The safety and comfort-zone hierarchy while traveling starts with a staycation, then progressively moves up to in-country, and then overseas. The farther away from home, the fewer words you can speak or read; the more foreign the customs, government, and people; and the greater chance you have of encountering something weird, creepy, unsettling, unfamiliar, or downright unsafe.
People who shared their creepy travel experiences via Reddit - whether they ventured to the most beautiful cities abroad or ones that might be considered a little less desirable as safe travel destinations - have strange stories to tell. Blockades, shaky transportation options, curious critters, foul weather, natural disasters, and more led to their harrowing tales.
Perhaps their stories should serve as a warning about overseas travel, but most vacations abroad offer fun and recreation rather than fear. You could worry about parasites and pickpockets, or be extra careful while still enjoying the adventure.
From Redditor /u/cancercuressmoking:
I went to visit Ukraine with my parents because they wanted to see the small villages where their parents were born. We have no family in the area so we hired a guide to take us around since the country can be a bit corrupt.
As we were driving around on a highway we suddenly were stopped in traffic (literally [in the] middle of nowhere). The guide gets out of the car and takes a look, then quickly jumps back into the car, does a U-turn and drives off telling my mom we can't go to her mom's village.
We ask why and he says that was some kind of Russian militant roadblock. This was during the whole Crimea thing.
From Redditor /u/BarryAllen85:
Met a guy in Munich on the street who had lived in the same house as I did... in Cincinnati... 40 years ago.
From Redditor /u/Sir_Francis_Burton:
I was walking around in a town in Algeria. I wandered in to a neighborhood and noticed there were hardly any people out. A little farther, and there were literally no people out. I started to feel a little uneasy.
And then I see an extremely tall man walking... straight towards me, obviously with intent. He gets closer, and I see an older gentleman with a long gray beard and wearing a gray tunic. I stop.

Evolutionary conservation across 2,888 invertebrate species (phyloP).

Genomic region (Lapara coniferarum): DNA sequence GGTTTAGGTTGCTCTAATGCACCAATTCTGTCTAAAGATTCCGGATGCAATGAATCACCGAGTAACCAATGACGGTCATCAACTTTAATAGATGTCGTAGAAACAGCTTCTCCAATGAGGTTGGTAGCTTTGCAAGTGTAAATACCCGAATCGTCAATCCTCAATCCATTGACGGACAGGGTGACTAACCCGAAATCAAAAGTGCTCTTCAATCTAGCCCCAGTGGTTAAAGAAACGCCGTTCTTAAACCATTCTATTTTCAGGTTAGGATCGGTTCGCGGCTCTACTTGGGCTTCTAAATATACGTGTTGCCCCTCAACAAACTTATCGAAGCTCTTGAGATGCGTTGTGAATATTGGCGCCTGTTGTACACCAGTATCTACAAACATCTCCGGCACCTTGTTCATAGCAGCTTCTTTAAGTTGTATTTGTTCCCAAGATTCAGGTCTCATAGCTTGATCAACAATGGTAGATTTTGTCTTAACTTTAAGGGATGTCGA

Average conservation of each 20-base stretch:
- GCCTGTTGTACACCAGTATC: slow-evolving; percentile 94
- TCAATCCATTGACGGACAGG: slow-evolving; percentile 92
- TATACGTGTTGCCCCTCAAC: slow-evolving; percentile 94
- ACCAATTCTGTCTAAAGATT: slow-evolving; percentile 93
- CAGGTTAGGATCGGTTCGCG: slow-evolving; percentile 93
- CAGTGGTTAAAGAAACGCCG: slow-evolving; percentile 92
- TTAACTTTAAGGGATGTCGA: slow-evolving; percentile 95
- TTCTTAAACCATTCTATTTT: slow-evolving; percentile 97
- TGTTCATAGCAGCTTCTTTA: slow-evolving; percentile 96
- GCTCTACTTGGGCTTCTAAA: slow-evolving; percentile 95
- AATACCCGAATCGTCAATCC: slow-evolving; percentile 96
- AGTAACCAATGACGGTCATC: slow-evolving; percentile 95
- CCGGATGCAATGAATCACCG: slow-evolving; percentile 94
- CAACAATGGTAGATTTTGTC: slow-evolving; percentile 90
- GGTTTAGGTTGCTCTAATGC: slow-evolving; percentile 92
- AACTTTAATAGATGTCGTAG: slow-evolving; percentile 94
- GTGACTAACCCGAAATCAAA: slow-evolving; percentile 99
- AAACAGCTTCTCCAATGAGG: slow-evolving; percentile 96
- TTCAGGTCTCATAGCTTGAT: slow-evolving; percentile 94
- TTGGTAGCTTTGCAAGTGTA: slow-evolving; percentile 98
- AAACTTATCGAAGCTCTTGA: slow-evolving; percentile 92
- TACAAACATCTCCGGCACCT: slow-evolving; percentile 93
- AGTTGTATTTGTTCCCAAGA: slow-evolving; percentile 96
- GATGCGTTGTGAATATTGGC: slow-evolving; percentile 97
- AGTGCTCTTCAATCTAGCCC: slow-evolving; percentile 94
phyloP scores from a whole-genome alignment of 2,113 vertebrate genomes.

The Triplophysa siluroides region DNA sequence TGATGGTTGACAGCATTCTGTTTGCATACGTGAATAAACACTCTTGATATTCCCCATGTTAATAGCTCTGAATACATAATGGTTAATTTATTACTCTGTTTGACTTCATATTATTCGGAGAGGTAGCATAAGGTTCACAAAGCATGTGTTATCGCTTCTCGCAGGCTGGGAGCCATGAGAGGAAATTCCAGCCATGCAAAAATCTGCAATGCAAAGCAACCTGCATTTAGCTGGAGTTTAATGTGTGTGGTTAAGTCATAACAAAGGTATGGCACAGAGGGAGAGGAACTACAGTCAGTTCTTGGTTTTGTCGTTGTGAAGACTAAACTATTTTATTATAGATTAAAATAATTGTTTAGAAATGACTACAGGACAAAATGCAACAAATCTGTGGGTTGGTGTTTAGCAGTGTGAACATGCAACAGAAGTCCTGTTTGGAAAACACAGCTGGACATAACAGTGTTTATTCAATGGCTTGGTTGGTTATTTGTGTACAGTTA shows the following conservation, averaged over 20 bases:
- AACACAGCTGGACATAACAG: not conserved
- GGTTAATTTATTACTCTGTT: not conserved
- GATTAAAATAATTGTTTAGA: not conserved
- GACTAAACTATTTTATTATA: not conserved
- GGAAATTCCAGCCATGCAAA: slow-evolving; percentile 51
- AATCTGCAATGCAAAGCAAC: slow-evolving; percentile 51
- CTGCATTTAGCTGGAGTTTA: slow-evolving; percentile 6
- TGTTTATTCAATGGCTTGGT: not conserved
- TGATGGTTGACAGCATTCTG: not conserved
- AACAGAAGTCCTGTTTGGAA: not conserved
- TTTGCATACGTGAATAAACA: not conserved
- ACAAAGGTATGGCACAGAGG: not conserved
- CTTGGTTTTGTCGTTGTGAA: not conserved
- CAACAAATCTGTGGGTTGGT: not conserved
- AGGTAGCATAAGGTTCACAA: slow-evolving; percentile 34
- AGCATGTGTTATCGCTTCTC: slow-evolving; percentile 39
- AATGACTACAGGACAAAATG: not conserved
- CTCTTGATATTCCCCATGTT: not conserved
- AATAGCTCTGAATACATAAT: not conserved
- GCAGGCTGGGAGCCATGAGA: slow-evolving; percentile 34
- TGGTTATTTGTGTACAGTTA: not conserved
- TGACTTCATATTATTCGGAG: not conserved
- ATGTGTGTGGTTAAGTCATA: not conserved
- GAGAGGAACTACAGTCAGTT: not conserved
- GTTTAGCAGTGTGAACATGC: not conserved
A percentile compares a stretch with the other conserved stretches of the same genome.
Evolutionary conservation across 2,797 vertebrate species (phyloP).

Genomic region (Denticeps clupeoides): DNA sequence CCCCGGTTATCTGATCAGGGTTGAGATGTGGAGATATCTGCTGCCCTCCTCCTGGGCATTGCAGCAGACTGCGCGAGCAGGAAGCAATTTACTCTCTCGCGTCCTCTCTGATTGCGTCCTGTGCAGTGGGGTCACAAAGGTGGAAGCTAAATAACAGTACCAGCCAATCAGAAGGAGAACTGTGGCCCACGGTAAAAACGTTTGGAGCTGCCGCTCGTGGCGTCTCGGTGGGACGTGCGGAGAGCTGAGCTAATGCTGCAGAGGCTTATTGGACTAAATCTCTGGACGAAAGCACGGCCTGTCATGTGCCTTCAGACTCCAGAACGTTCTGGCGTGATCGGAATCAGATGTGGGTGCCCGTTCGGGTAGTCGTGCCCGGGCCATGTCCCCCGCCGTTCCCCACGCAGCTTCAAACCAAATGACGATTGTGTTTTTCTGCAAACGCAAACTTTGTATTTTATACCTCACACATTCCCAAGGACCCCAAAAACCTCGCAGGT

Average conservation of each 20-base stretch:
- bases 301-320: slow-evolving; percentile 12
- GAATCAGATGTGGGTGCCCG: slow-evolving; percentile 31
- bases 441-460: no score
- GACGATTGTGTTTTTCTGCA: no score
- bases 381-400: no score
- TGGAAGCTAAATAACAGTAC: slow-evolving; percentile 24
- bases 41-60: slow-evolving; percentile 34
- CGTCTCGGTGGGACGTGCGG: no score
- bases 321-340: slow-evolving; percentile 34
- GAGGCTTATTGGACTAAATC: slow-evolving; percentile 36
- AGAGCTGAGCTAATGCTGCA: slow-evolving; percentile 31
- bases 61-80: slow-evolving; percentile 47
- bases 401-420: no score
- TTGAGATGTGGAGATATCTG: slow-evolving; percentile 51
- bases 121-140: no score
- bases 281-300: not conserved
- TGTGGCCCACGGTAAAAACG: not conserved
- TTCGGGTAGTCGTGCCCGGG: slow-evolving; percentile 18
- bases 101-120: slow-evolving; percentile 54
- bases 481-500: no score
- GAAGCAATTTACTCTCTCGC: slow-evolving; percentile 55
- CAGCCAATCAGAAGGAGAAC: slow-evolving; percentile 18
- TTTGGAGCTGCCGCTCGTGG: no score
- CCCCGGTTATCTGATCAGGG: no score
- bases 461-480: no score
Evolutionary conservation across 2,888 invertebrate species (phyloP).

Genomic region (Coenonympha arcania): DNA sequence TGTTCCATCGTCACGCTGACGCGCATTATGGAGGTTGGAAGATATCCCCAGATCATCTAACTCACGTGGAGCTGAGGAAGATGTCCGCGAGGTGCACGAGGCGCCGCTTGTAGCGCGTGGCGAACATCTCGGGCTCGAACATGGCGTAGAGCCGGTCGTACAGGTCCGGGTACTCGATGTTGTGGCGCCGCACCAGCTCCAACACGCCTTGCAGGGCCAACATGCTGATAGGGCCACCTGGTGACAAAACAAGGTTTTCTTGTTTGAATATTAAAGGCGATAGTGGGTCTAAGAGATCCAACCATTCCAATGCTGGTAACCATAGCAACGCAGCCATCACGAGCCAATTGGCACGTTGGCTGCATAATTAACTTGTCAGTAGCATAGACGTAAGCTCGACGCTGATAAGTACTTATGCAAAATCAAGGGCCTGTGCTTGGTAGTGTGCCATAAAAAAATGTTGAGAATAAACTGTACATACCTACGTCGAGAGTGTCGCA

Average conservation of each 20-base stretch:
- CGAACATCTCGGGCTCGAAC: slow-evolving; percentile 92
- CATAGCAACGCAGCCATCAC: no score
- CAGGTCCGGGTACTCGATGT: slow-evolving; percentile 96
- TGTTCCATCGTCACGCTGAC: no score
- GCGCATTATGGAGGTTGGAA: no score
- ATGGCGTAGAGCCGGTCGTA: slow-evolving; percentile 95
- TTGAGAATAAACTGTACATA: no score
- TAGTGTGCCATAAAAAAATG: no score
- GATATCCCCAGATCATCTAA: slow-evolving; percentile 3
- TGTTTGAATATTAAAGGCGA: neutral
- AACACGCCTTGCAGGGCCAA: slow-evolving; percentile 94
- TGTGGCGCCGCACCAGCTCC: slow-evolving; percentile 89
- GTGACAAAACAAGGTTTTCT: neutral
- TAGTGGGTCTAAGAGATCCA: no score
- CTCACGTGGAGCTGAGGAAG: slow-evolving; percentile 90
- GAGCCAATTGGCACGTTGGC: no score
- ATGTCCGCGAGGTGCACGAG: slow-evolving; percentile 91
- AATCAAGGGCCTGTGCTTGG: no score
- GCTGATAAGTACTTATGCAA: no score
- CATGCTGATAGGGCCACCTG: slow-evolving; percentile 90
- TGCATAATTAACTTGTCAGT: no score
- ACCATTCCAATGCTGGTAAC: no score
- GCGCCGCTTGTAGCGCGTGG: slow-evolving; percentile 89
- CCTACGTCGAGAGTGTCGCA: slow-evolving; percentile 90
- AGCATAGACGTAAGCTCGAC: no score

He comes right up to me and says, in pretty good English, “You’re not safe here; we need to get you off the street.” I say “OK,” and he says, “Follow me.”
We walk a few blocks and come to a door. He says, “Wait here a minute,” and goes inside. He opens the door again and invites me in. When I get inside, there are maybe a dozen men. They are all dressed in black, and they are staring absolute daggers at me.
Gray-beard lays in to them - starts shaking his fists at them, gets really worked up. Then one of the younger guys goes in to the kitchen and brings out some tea and cookies, and offers them to me.
So I’m drinking tea, and trying to smile, and one of the young guys asks where I’m from and I say, “the States,” and he starts talking about the CIA and stuff...
And then I say, “You think the CIA is bad here? Let me tell you about Central America.” And then pretty soon everybody is warming up to me and we’re laughing and talking...
After a bit of that the older man invites me back to his apartment. He has a huge library. I [give] him a book that I had finished. And then he tells me what just happened.
His little brother, one of the younger men, was the leader of a radical group - all the other men I had met. He had overheard them getting ready to [take off with] me. But he had shamed them for not being good hosts, and for disrespecting him because it was his house. He said I would be safe from then on.
TLDR: Gandalf saves my life and got a copy of Zen and the Art of Motorcycle Maintenance for his trouble.
From Redditor /u/ThoriumJeep:
[I] fell asleep on a train from Croatia to Italy. I woke up to find myself locked in the train car, which had been detached from the engine and parked in a yard.
I had missed my connection and no one must have checked the train before parking it. [I] found out I was in Slovenia after finding a way out of the train.